By Alex Rendon
By Monica McGivern
By Michele Eve Sandberg
By Alex Rendon
By Monica McGivern
By Ian Witlen
By Christina Mendenhall
By Michele Eve Sandberg
You've heard of theater in the round? Lungs is theater in the raw. Popular among adventurous, budget-conscious regional theaters, Duncan Macmillan's renegade dramedy features just two people on a bare stage, acting for 90 minutes. No set, no props, no pantomiming, no costume changes, no sound cues, no breaks... no theatrical crutches. The actors are fully clothed but emotionally naked. It makes Our Town look like Joseph & the Amazing Technicolor Dreamcoat.
The characters are credited simply as "M" and "W," played in the Arts Garage's Southeastern premiere by Cliff Burgess and Betsy Graver. The subject of the play is also the first two words spoken in the text: "a baby." A childless millennial couple is standing in the checkout line at IKEA — as with all the sets, you'll have to use your imagination — when Man broaches the topic, the elephant in many relationships' rooms. This sets off an emotional back-and-forth as Woman tries to evade the conversation, albeit in a flailing, floundering manner of half-thoughts and interruptions, while still having it. Macmillan respects the monumentality of the couple's conversation, granting them plenty of time — and lines — to debate the idea. Days pass, and this educated, liberal, middle-class pair — he's a struggling musician, and she's pursuing a doctorate while reading smart books on overpopulation, radiation, and food scarcity — continues to grapple with the ethical conundrums of procreation in the 21st Century, when nuclear annihilation is ever-present and natural resources are forever threatened by parents flippantly giving birth to more carbon: "I could fly to London and back every day for seven years and still not leave a carbon footprint as big as if I have a child," says Woman.
They also discuss their own morality, wondering if they're good enough people to bring a child into the world and considering the impact a baby would have on their personal, social, and sex lives — all valid concerns that should be, or have been, part of the equation for all couples. When Lungs works, which is for around two-thirds of the play, it holds an uncomfortably accurate mirror to its spectators, with Macmillan becoming something of a Gen-Y John Gray writing with the staccato punctuation of David Mamet. Man's infantile paralysis and misplaced logic and Woman's hormonal reactions and misplaced emotions all ring true and will register with plenty of self-aware chuckles and nods from the audience, for better or worse.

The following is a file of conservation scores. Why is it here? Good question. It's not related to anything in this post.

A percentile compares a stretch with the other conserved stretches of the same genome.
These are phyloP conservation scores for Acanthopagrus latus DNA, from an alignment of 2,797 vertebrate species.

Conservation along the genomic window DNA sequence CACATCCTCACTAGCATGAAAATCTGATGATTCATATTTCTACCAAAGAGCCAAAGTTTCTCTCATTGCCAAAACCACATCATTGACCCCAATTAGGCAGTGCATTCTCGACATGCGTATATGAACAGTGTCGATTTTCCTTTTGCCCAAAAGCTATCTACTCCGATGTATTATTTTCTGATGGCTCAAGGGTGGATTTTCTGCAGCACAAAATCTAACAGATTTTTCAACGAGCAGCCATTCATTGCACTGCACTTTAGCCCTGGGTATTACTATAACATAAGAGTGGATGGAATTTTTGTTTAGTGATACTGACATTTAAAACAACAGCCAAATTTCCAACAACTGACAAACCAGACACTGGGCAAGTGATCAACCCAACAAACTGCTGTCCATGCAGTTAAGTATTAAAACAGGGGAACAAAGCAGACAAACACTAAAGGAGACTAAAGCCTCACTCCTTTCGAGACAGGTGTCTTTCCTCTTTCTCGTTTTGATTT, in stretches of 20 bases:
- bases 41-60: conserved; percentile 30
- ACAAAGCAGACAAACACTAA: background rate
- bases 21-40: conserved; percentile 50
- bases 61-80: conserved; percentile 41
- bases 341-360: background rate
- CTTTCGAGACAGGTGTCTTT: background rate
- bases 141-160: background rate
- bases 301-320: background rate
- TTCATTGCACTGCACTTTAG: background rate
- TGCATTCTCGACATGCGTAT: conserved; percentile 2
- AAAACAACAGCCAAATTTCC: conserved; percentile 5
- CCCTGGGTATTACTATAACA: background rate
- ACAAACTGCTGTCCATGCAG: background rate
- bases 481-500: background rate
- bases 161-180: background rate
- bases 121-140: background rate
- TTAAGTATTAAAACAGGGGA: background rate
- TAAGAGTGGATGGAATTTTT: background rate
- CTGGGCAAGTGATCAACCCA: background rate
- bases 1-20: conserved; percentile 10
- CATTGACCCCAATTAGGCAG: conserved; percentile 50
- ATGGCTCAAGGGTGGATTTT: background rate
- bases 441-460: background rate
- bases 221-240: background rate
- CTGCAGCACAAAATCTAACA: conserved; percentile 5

This production has its flaws, though, which occasionally undermine Macmillan's vision. But before getting into specifics, it's worth stressing that this simultaneously primitive and postmodern play is an especially difficult undertaking for its director and performers. The script is 77 pages of uninterrupted text, and the amount of line memorization is enormous. Graver, Burgess, and director Lou Tyrell should be applauded for even attempting something so ambitious — and for limiting their line flubs to the bare minimum. When the actors meet the show's challenges, Lungs is as riveting as Macmillan's intent, and both of them handle the tough and jolting transitions through space and time with grace. There is no stage direction in the script, yet Tyrell keeps the action fluid, his directorial hand invisible (though it must be noted that Tyrell's almost imperceptible lighting cues, employed against the playwright's wishes, provide atmospheric support.
The problem is, with no onstage bells and whistles, the actors have to be unusually exceptional, because these are warts-and-all performances. And Graver manages to capture an endearing tone for her character only occasionally. Too often, she sounds abrasive. When she's saddled with the show's longest monologue, a virtually uninterrupted 786-word ramble, the result is exasperating and labored — a monotonous babble rather than a deliriously entertaining unspooling of thoughts and feelings.
Burgess fares better, and you can sense the spark of inspiration in his eyes even when he's given nothing to say for extended stretches of the show — which is often. But he seems to be acting in a different play, resulting in a rough chemical imbalance. Graver's Woman is untethered so extremely from Burgess' perpetually grounded Man that it's a miracle they can ever get through a conversation, let alone an intimate evening or a night in the sack. Opposites attract, but these two never seem to, even when drunk on precoital pheromones. More rehearsal time probably could have gone a long way.
By the end, though, Macmillan has sunken his ship all by himself. Lungs follows a bell-curve trajectory of quality, ascending in depth and intelligence toward a perfect narrative apotheosis, the action of which I will not spoil. But after this key moment, it begins a slow and excruciating plunge of head-shaking plot twists and inelegant dialogue, with scenes that ring utterly false toward the people we've come to empathize with over the previous 60 minutes. If ever there were a modern play in desperate need of an editor, it's this one, to the extent that it begins to feel like we're watching a workshop draft prior to its inevitable trim.
These messy conclusions finally yield to a denouement that is genuinely haunting, featuring Graver's best and most low-key acting in the show. But it's too late, because even accounting for the dazzling linguistic gymnastics of its best moments, Macmillan's decisions have become, like the stage itself, empty.